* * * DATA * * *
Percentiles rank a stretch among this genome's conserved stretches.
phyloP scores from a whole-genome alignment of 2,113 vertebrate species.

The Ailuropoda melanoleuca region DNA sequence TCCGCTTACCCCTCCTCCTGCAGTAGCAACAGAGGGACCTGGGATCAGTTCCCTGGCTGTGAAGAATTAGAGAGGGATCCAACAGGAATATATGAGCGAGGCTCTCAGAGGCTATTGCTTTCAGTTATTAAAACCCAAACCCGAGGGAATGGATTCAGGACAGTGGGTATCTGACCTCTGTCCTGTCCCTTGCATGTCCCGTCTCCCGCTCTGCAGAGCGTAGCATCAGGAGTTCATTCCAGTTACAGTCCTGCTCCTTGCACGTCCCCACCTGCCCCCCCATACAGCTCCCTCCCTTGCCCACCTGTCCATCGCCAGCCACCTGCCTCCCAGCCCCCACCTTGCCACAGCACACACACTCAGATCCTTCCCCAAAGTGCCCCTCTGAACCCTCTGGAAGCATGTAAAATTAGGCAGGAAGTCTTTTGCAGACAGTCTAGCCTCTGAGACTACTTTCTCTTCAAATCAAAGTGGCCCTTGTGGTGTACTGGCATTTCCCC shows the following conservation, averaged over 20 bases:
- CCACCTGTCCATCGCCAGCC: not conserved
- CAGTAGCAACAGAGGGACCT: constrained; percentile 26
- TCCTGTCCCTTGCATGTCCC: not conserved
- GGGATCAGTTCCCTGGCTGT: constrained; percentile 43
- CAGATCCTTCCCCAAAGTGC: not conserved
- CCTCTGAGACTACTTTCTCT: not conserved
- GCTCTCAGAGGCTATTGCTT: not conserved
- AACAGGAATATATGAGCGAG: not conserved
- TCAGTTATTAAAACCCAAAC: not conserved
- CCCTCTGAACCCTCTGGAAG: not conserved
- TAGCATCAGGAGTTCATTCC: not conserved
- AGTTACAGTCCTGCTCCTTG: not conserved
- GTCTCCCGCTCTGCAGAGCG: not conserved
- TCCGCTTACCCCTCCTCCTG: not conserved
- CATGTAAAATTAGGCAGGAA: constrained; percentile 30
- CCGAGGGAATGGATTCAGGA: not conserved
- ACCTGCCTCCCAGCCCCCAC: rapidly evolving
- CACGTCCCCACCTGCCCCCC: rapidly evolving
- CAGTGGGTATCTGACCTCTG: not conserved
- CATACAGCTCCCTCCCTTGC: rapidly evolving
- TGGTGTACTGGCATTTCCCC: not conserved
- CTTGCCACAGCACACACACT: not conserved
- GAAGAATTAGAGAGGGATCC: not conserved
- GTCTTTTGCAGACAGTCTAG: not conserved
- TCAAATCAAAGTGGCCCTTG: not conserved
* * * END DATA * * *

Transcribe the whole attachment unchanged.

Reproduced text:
Percentiles rank a stretch among this genome's conserved stretches.
phyloP scores from a whole-genome alignment of 2,113 vertebrate species.

The Ailuropoda melanoleuca region DNA sequence TCCGCTTACCCCTCCTCCTGCAGTAGCAACAGAGGGACCTGGGATCAGTTCCCTGGCTGTGAAGAATTAGAGAGGGATCCAACAGGAATATATGAGCGAGGCTCTCAGAGGCTATTGCTTTCAGTTATTAAAACCCAAACCCGAGGGAATGGATTCAGGACAGTGGGTATCTGACCTCTGTCCTGTCCCTTGCATGTCCCGTCTCCCGCTCTGCAGAGCGTAGCATCAGGAGTTCATTCCAGTTACAGTCCTGCTCCTTGCACGTCCCCACCTGCCCCCCCATACAGCTCCCTCCCTTGCCCACCTGTCCATCGCCAGCCACCTGCCTCCCAGCCCCCACCTTGCCACAGCACACACACTCAGATCCTTCCCCAAAGTGCCCCTCTGAACCCTCTGGAAGCATGTAAAATTAGGCAGGAAGTCTTTTGCAGACAGTCTAGCCTCTGAGACTACTTTCTCTTCAAATCAAAGTGGCCCTTGTGGTGTACTGGCATTTCCCC shows the following conservation, averaged over 20 bases:
- CCACCTGTCCATCGCCAGCC: not conserved
- CAGTAGCAACAGAGGGACCT: constrained; percentile 26
- TCCTGTCCCTTGCATGTCCC: not conserved
- GGGATCAGTTCCCTGGCTGT: constrained; percentile 43
- CAGATCCTTCCCCAAAGTGC: not conserved
- CCTCTGAGACTACTTTCTCT: not conserved
- GCTCTCAGAGGCTATTGCTT: not conserved
- AACAGGAATATATGAGCGAG: not conserved
- TCAGTTATTAAAACCCAAAC: not conserved
- CCCTCTGAACCCTCTGGAAG: not conserved
- TAGCATCAGGAGTTCATTCC: not conserved
- AGTTACAGTCCTGCTCCTTG: not conserved
- GTCTCCCGCTCTGCAGAGCG: not conserved
- TCCGCTTACCCCTCCTCCTG: not conserved
- CATGTAAAATTAGGCAGGAA: constrained; percentile 30
- CCGAGGGAATGGATTCAGGA: not conserved
- ACCTGCCTCCCAGCCCCCAC: rapidly evolving
- CACGTCCCCACCTGCCCCCC: rapidly evolving
- CAGTGGGTATCTGACCTCTG: not conserved
- CATACAGCTCCCTCCCTTGC: rapidly evolving
- TGGTGTACTGGCATTTCCCC: not conserved
- CTTGCCACAGCACACACACT: not conserved
- GAAGAATTAGAGAGGGATCC: not conserved
- GTCTTTTGCAGACAGTCTAG: not conserved
- TCAAATCAAAGTGGCCCTTG: not conserved